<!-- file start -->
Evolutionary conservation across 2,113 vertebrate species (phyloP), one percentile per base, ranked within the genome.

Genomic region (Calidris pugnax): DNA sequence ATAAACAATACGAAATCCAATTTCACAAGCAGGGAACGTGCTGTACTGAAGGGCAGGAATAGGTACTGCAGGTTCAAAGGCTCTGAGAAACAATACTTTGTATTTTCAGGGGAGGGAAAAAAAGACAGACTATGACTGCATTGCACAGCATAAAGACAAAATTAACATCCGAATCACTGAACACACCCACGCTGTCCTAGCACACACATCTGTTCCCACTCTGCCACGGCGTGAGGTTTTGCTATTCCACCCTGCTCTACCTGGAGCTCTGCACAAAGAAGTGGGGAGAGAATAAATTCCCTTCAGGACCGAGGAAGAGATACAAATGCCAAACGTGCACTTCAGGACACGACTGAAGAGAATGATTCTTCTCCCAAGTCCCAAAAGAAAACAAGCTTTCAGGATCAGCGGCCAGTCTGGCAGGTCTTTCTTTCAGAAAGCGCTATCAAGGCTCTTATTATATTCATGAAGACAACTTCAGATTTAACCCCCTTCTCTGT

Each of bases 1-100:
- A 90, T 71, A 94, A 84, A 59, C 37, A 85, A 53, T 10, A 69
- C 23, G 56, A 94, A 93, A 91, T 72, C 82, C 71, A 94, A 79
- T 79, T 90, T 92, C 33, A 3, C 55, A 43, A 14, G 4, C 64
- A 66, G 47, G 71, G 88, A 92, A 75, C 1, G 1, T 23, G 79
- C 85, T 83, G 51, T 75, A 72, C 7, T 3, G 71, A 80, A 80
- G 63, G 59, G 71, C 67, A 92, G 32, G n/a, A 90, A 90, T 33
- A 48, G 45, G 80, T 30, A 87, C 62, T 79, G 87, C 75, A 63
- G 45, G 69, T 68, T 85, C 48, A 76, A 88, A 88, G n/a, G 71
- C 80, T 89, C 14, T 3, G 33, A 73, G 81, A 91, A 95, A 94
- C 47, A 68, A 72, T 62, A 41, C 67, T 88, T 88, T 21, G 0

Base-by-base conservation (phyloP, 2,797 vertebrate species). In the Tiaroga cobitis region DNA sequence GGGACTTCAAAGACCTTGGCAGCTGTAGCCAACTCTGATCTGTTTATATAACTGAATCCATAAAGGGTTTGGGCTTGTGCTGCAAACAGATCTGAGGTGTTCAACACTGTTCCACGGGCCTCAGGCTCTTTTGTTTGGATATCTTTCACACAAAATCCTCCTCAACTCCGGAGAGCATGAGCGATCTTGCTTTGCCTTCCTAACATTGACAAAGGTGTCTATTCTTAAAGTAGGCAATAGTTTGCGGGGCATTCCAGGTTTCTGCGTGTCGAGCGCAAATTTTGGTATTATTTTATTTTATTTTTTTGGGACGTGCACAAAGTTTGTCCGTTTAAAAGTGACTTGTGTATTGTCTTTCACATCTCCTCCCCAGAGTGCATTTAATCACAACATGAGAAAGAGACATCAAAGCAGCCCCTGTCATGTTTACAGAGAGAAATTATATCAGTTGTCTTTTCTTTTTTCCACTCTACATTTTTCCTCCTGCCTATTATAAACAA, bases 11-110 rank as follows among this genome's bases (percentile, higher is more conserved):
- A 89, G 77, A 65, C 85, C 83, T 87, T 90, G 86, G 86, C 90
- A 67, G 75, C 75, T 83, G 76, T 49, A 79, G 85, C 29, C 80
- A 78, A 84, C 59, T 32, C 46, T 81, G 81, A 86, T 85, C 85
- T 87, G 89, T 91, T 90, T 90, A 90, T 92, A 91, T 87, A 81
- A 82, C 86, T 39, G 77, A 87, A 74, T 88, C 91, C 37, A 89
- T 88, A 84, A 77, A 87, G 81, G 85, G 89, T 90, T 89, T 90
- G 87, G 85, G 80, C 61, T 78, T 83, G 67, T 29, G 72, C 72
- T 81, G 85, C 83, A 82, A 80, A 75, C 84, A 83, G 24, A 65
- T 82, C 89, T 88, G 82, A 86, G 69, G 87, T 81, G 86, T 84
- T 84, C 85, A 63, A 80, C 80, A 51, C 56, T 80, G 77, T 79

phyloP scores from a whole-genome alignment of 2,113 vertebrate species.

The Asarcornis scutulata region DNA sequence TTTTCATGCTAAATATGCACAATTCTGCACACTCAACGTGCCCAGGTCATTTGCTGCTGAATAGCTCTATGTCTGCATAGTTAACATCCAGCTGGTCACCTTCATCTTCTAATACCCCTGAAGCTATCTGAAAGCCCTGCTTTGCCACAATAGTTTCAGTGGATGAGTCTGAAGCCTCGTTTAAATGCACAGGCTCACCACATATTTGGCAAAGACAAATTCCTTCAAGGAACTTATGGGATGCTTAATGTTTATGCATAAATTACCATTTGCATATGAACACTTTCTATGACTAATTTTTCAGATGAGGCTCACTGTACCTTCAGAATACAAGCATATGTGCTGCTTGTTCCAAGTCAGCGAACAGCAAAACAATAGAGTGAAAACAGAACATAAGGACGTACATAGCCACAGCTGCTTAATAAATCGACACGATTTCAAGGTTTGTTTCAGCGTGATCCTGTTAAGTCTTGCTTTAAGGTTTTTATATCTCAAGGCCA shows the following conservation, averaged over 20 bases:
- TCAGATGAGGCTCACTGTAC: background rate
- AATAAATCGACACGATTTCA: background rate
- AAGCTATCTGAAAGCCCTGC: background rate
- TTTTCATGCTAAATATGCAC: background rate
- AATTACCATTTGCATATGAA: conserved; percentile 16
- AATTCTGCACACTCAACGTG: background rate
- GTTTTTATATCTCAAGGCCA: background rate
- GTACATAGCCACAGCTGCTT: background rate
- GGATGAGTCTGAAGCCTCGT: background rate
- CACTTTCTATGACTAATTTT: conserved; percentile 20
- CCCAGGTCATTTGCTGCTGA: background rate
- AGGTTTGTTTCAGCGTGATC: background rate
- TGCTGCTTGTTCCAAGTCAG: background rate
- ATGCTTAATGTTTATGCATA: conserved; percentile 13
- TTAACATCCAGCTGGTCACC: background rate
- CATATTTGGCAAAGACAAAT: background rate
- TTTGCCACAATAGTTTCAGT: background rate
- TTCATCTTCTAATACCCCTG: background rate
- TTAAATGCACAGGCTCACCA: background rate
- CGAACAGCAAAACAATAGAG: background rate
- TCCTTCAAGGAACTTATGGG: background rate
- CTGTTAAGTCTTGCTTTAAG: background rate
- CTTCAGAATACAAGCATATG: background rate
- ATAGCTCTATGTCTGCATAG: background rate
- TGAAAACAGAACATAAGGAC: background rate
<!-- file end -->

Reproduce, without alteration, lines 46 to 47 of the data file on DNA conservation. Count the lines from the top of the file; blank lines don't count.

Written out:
- CGAACAGCAAAACAATAGAG: background rate
- TCCTTCAAGGAACTTATGGG: background rate